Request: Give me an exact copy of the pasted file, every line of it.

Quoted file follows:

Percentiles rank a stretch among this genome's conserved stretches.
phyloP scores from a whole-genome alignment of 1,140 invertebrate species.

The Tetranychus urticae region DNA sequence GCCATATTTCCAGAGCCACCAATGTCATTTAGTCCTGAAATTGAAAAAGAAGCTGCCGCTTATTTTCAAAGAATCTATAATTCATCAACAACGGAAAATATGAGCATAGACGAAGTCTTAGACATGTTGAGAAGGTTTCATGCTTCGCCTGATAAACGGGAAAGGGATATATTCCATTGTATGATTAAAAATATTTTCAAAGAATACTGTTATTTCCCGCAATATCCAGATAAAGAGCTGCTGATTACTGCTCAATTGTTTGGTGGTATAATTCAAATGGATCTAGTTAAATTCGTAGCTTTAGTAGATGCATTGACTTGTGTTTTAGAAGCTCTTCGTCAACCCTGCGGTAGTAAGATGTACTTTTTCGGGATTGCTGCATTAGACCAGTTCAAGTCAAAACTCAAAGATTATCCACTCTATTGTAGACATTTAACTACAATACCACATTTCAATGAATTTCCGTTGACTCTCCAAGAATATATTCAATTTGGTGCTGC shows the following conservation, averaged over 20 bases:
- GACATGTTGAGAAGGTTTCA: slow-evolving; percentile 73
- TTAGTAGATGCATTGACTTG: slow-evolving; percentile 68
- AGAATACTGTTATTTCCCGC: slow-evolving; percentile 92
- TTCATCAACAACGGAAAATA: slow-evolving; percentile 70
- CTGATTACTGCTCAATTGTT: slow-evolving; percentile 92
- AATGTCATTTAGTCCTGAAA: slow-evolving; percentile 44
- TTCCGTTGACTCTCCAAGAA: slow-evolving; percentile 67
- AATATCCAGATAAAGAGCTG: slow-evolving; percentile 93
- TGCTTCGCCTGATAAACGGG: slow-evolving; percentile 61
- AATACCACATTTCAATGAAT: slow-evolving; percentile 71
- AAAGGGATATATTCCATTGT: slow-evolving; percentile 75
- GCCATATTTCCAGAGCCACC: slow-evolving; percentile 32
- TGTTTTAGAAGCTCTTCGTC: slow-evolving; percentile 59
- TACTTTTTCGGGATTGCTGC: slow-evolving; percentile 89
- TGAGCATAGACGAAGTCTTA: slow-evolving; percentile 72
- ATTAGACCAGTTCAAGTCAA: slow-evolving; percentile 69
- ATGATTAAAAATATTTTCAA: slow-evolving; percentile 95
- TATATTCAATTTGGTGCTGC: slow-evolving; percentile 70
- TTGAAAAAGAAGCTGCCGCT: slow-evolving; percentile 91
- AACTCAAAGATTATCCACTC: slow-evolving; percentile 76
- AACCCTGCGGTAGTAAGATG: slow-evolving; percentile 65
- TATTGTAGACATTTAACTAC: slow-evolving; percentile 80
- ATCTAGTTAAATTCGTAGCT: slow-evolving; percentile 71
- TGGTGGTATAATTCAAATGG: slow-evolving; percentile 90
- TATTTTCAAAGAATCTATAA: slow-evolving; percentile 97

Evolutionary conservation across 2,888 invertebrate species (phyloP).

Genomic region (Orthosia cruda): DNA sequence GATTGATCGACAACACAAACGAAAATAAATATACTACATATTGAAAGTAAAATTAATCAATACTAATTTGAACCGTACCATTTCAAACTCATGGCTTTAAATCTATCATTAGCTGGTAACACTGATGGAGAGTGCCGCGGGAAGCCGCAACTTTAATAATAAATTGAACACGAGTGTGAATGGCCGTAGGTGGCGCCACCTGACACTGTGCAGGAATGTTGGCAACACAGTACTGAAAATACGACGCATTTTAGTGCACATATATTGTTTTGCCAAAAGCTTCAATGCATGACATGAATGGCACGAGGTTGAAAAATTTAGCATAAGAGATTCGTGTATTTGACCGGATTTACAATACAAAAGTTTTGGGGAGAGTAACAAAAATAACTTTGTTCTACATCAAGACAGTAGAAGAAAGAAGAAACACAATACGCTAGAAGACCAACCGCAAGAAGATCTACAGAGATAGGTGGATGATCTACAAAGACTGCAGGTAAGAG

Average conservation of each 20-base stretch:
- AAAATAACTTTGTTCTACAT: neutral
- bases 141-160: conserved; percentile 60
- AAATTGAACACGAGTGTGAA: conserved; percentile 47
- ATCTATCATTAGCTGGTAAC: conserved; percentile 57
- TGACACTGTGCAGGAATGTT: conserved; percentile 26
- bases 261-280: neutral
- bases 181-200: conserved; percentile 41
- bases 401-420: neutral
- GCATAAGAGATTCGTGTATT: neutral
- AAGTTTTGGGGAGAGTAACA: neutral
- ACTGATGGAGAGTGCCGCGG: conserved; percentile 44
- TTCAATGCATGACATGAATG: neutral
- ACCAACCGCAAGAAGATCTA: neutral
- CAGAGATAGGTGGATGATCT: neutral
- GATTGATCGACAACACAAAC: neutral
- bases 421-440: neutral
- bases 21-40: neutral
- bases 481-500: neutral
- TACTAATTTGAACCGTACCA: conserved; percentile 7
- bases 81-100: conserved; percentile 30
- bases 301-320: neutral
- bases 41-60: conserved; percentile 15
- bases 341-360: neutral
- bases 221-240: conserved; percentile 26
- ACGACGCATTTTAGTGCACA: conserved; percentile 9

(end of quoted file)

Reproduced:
Percentiles rank a stretch among this genome's conserved stretches.
phyloP scores from a whole-genome alignment of 1,140 invertebrate species.

The Tetranychus urticae region DNA sequence GCCATATTTCCAGAGCCACCAATGTCATTTAGTCCTGAAATTGAAAAAGAAGCTGCCGCTTATTTTCAAAGAATCTATAATTCATCAACAACGGAAAATATGAGCATAGACGAAGTCTTAGACATGTTGAGAAGGTTTCATGCTTCGCCTGATAAACGGGAAAGGGATATATTCCATTGTATGATTAAAAATATTTTCAAAGAATACTGTTATTTCCCGCAATATCCAGATAAAGAGCTGCTGATTACTGCTCAATTGTTTGGTGGTATAATTCAAATGGATCTAGTTAAATTCGTAGCTTTAGTAGATGCATTGACTTGTGTTTTAGAAGCTCTTCGTCAACCCTGCGGTAGTAAGATGTACTTTTTCGGGATTGCTGCATTAGACCAGTTCAAGTCAAAACTCAAAGATTATCCACTCTATTGTAGACATTTAACTACAATACCACATTTCAATGAATTTCCGTTGACTCTCCAAGAATATATTCAATTTGGTGCTGC shows the following conservation, averaged over 20 bases:
- GACATGTTGAGAAGGTTTCA: slow-evolving; percentile 73
- TTAGTAGATGCATTGACTTG: slow-evolving; percentile 68
- AGAATACTGTTATTTCCCGC: slow-evolving; percentile 92
- TTCATCAACAACGGAAAATA: slow-evolving; percentile 70
- CTGATTACTGCTCAATTGTT: slow-evolving; percentile 92
- AATGTCATTTAGTCCTGAAA: slow-evolving; percentile 44
- TTCCGTTGACTCTCCAAGAA: slow-evolving; percentile 67
- AATATCCAGATAAAGAGCTG: slow-evolving; percentile 93
- TGCTTCGCCTGATAAACGGG: slow-evolving; percentile 61
- AATACCACATTTCAATGAAT: slow-evolving; percentile 71
- AAAGGGATATATTCCATTGT: slow-evolving; percentile 75
- GCCATATTTCCAGAGCCACC: slow-evolving; percentile 32
- TGTTTTAGAAGCTCTTCGTC: slow-evolving; percentile 59
- TACTTTTTCGGGATTGCTGC: slow-evolving; percentile 89
- TGAGCATAGACGAAGTCTTA: slow-evolving; percentile 72
- ATTAGACCAGTTCAAGTCAA: slow-evolving; percentile 69
- ATGATTAAAAATATTTTCAA: slow-evolving; percentile 95
- TATATTCAATTTGGTGCTGC: slow-evolving; percentile 70
- TTGAAAAAGAAGCTGCCGCT: slow-evolving; percentile 91
- AACTCAAAGATTATCCACTC: slow-evolving; percentile 76
- AACCCTGCGGTAGTAAGATG: slow-evolving; percentile 65
- TATTGTAGACATTTAACTAC: slow-evolving; percentile 80
- ATCTAGTTAAATTCGTAGCT: slow-evolving; percentile 71
- TGGTGGTATAATTCAAATGG: slow-evolving; percentile 90
- TATTTTCAAAGAATCTATAA: slow-evolving; percentile 97

Evolutionary conservation across 2,888 invertebrate species (phyloP).

Genomic region (Orthosia cruda): DNA sequence GATTGATCGACAACACAAACGAAAATAAATATACTACATATTGAAAGTAAAATTAATCAATACTAATTTGAACCGTACCATTTCAAACTCATGGCTTTAAATCTATCATTAGCTGGTAACACTGATGGAGAGTGCCGCGGGAAGCCGCAACTTTAATAATAAATTGAACACGAGTGTGAATGGCCGTAGGTGGCGCCACCTGACACTGTGCAGGAATGTTGGCAACACAGTACTGAAAATACGACGCATTTTAGTGCACATATATTGTTTTGCCAAAAGCTTCAATGCATGACATGAATGGCACGAGGTTGAAAAATTTAGCATAAGAGATTCGTGTATTTGACCGGATTTACAATACAAAAGTTTTGGGGAGAGTAACAAAAATAACTTTGTTCTACATCAAGACAGTAGAAGAAAGAAGAAACACAATACGCTAGAAGACCAACCGCAAGAAGATCTACAGAGATAGGTGGATGATCTACAAAGACTGCAGGTAAGAG

Average conservation of each 20-base stretch:
- AAAATAACTTTGTTCTACAT: neutral
- bases 141-160: conserved; percentile 60
- AAATTGAACACGAGTGTGAA: conserved; percentile 47
- ATCTATCATTAGCTGGTAAC: conserved; percentile 57
- TGACACTGTGCAGGAATGTT: conserved; percentile 26
- bases 261-280: neutral
- bases 181-200: conserved; percentile 41
- bases 401-420: neutral
- GCATAAGAGATTCGTGTATT: neutral
- AAGTTTTGGGGAGAGTAACA: neutral
- ACTGATGGAGAGTGCCGCGG: conserved; percentile 44
- TTCAATGCATGACATGAATG: neutral
- ACCAACCGCAAGAAGATCTA: neutral
- CAGAGATAGGTGGATGATCT: neutral
- GATTGATCGACAACACAAAC: neutral
- bases 421-440: neutral
- bases 21-40: neutral
- bases 481-500: neutral
- TACTAATTTGAACCGTACCA: conserved; percentile 7
- bases 81-100: conserved; percentile 30
- bases 301-320: neutral
- bases 41-60: conserved; percentile 15
- bases 341-360: neutral
- bases 221-240: conserved; percentile 26
- ACGACGCATTTTAGTGCACA: conserved; percentile 9